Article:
Zašto i kako da promenimo pristup prezentacijskim veštinama – Creative Exchange

Čak i u tako dobrim okolnostima kao onim koje sam imao nedavno na Creative Exchange – otvorenu, nasmejanu publiku kojoj je tema o kojoj pričam bitna – zamalo nisam poslušao svoje savete. Malo je falilo da svoju priču o prezentacijskim veštinama, gde tvrdim da je moguće nastupiti bez i trunke treme, započnem – sa tremom!

Uspeo sam da pre početka nastupa nađem odgovor na tu situaciju, koji sam i podelio tokom svog izlaganja. Detaljnije ću pisati o ovom iskustvu u jednom od narednih postova, a do tada, evo moje priče:

Pišite sa vašim sugestijama, utiscima i kritikama!

 

Hi, my name is…

Hello everyone. My name is Relja Dereta. I’ve got an M.A. in Japanese language and literature. I coach people in presentation skills. I’m also an instructor of Argentine tango.

I also don’t usually speak like HAL 9000, but I had to start my first post like this to prove a point. What you’ve just read is the most typical way each of us introduces ourselves: name, formal education, current occupation. It’s also a glaring symptom of what I consider to be one of the biggest problems in public speaking. Before I define it, first do the following: Read that first paragraph again, aloud, as if you’re talking to a large audience.

What did you notice? Even though there are 5 sentences with full stops at the end, it is very likely that you’ve read them with an even, gently rising intonation, almost like it’s all one long sentence without an end.

That right there is the biggest trap we can all fall into when giving a talk: we start delivering a report to a scary Audience instead of communicating a message to a group of people. It doesn’t matter what the topic is – you could be talking about the most important moment in your life, but that tone would still kill most of the impact. If you’ve been using it longer than 10 seconds, most of the audience has already reached for their cellphones.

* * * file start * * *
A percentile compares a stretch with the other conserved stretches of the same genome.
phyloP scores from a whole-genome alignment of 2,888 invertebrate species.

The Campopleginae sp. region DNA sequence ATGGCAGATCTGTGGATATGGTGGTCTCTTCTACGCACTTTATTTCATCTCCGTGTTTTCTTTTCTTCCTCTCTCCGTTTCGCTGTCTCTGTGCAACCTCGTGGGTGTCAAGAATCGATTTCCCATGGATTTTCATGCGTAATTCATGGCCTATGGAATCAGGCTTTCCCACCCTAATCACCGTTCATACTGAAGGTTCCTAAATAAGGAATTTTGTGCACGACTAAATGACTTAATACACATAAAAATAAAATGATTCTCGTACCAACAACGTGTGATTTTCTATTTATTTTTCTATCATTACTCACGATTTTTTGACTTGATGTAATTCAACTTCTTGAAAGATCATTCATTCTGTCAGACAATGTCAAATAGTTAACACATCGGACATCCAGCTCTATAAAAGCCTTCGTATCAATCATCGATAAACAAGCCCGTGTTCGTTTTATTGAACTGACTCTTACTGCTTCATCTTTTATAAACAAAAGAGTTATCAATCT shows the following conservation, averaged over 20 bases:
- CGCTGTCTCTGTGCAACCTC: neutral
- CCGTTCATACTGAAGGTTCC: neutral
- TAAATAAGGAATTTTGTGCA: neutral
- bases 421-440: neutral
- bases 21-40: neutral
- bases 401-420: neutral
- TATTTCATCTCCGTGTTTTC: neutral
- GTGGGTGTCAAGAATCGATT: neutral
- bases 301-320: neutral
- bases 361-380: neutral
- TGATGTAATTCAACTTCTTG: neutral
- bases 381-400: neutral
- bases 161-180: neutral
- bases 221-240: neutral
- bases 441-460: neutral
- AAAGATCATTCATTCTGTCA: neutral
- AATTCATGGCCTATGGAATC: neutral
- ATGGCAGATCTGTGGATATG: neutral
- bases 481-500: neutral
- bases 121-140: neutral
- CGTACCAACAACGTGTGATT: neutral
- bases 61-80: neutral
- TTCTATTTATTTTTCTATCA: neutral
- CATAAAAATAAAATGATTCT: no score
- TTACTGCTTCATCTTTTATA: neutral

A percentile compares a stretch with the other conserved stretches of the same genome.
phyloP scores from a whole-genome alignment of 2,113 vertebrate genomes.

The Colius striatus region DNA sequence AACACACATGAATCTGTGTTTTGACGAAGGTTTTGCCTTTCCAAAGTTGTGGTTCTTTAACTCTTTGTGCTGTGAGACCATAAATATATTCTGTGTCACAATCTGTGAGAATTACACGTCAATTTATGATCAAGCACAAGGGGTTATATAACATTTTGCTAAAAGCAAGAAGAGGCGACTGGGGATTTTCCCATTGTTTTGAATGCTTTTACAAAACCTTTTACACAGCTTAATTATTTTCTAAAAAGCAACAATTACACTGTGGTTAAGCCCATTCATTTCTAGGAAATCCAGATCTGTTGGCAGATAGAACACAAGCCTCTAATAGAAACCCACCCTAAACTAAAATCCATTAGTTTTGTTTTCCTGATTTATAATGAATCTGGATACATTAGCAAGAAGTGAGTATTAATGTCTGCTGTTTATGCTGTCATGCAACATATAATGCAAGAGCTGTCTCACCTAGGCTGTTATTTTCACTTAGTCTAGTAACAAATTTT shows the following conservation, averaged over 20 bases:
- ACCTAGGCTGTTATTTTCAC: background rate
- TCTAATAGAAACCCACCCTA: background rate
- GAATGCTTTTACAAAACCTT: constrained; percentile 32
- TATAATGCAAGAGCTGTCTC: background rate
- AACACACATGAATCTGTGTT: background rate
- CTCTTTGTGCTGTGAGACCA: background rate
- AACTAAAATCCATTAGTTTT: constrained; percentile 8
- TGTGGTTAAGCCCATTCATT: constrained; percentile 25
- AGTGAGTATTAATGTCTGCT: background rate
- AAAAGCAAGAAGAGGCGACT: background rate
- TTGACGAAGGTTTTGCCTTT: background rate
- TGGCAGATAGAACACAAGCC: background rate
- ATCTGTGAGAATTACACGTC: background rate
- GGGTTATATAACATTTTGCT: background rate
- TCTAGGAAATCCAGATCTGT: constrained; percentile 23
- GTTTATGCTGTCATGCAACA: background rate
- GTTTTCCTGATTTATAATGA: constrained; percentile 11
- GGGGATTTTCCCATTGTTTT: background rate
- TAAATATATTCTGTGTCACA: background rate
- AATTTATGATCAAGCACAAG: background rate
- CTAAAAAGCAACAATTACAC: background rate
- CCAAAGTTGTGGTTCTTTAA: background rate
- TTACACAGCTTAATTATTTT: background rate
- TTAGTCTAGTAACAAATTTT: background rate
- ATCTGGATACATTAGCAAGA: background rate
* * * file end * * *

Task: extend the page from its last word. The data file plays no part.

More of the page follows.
So, why do we do this? Simply put, we were never taught how to express ourselves to a group of people, and so we believe this tone is what everyone expects. Indeed, everyone does expect to hear that ever-rising pitch, that one long never-ending (death) sentence, and the moment they hear it, their brain switches to auto-pilot. So, the speaker is pretending to be talking to an audience, the audience is pretending to be listening, both parties are waiting for the whole thing to end and everyone is hoping to God that the entire experience will be unremarkable enough to be swiftly forgotten.

But why is this tone, and everything that goes with it, so harmful?

Try to recall how you talked with your best friend about the first time you fell in love. You probably didn’t sit next to him and say: ”Hey. I’ve called you today to talk to you about something very important that has happened to me. I believe I have fallen in love. The feeling is absolutely amazing. In fact, I don’t think I’ve ever felt like this in my entire life.” The only reaction you could expect from your friend in this scenario are nervous twitches as he checks the walls for any nearby flame throwers in case you turn out to be the Thing.